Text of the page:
Toronto-based photographer diversifies images of Muslim Girls

A Toronto-based photographer is hard “representations” of Muslim girls after she says she had been treated as a “one dimensional individual” because of her faith and history.

Alia Youssef’s movie collection, “The Sisters Project,” diversifies images of Muslim women by sharing their stories and portraying them in an area that’s significant to them.

“Muslim girls are really painted with one brush stroke,” Youssef said. “Girls are seen this way for so long as people start to hate this whole group of individuals because they just see one among the religion.”

This “one dimensional” needs to be contested, Youssef States.      

“It is the stereotypical picture of the girls in a hijab, possibly even a niqab, in which only her eyes are revealing,” she added. “This is the idea I am trying to counter with this project.”

This is the principal stereotype that the 21-year-old is fighting with her photographs.  

Her photographs cast scientists, industry women, artists, teachers, athletes, designers and environmentalists — revealing Muslim girls in a variety of “unconventional” functions.

Youssef is a fourth-year photography student at Ryerson University.

She started taking these pictures two months ago as a part of her senior thesis.  

“It’s been a really eye-opening experience to learn about how Muslim girls are represented,” she informed CP24. “I heard so much, not only about my religion but also about representation as a whole and where these representations really come from.”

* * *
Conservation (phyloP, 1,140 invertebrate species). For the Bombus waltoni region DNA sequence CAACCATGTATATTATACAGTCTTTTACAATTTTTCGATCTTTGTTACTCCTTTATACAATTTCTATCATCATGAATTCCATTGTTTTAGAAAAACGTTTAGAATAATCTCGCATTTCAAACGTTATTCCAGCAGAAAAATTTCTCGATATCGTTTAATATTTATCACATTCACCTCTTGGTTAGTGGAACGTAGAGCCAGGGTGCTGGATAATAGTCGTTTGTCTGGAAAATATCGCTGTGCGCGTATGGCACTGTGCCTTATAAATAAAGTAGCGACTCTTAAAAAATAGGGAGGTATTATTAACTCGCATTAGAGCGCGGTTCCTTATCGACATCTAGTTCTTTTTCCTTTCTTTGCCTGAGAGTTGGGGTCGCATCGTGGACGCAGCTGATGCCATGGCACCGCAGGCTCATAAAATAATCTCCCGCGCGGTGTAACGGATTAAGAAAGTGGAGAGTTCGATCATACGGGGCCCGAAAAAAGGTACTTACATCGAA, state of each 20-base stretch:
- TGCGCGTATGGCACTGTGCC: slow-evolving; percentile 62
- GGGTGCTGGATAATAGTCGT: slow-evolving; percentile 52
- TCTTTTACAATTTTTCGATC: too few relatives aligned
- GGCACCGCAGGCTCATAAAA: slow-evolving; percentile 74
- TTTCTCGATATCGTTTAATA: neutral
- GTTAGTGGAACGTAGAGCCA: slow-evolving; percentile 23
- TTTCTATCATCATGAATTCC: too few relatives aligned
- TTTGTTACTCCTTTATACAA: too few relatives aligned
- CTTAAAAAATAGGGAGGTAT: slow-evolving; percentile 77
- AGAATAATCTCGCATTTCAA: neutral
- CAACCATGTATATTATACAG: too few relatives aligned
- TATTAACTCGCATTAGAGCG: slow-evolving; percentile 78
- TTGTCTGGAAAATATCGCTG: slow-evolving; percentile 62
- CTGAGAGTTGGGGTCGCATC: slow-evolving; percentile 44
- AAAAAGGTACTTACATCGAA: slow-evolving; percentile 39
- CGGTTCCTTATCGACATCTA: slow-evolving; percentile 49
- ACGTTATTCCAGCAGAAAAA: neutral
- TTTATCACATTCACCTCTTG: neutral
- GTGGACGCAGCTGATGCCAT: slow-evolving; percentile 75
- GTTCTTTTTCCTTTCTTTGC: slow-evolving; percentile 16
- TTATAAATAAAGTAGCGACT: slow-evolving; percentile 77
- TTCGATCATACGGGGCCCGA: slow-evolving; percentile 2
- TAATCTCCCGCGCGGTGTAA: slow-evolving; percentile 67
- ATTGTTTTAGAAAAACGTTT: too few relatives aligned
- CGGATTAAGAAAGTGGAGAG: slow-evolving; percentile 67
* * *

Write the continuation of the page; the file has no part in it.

Though Youssef grew up in Cairo, Egypt till she had been eight-years-old, she states she does not seem “visibly Muslim.”

“People make assumptions about what my views are because I don’t look visibly Muslim,” she said. “They’re always surprised when I inform them I am Muslim.”

In 1 type or the other, Youssef says most of the girls she’s photographed have experienced this too.

1 girl, Mehnaz Ahmed, an undergraduate science student in the University of Toronto, states she’s been treated as the “token” Muslim.

“In most environments I find myself in (in U of T, a lab, airplanes and other countries), I think that I am perceived as a minority,” she informed Youssef. “Sometimes I think people see me as a token … a representation of the ‘Muslim girl,’ almost like a model for how most Muslim girls behave, what they do and also what they aspire to be.”

“People just assume she isn’t from here,” Youssef added. “They accept her as a token immigrant even though she grew up in Canada.”

Ahmed, like the others, engaged in “The Genome Job” because she had been ready to get a “different representation.”

“I’d love to be perceived as a competent, clever, confident individual whose determination, perseverance and endurance amounted to some success I am fortunate to receive,” Ahmed said.

“I expect to one day be viewed as a sort, generous, philanthropic leader who just happens to be a believer of Islam, also is a good role model.”

Youssef has photographed 30 girls so far and expects to continue the job after she graduates.

“I wish to help keep this project alive because I think that it’s actually important,” she said. “I am always trying to meet more Muslim girls and share their stories.”

Youssef will be showcasing her photographs on May 4 in the Ryerson School of Image Arts.  

Amara McLaughlin,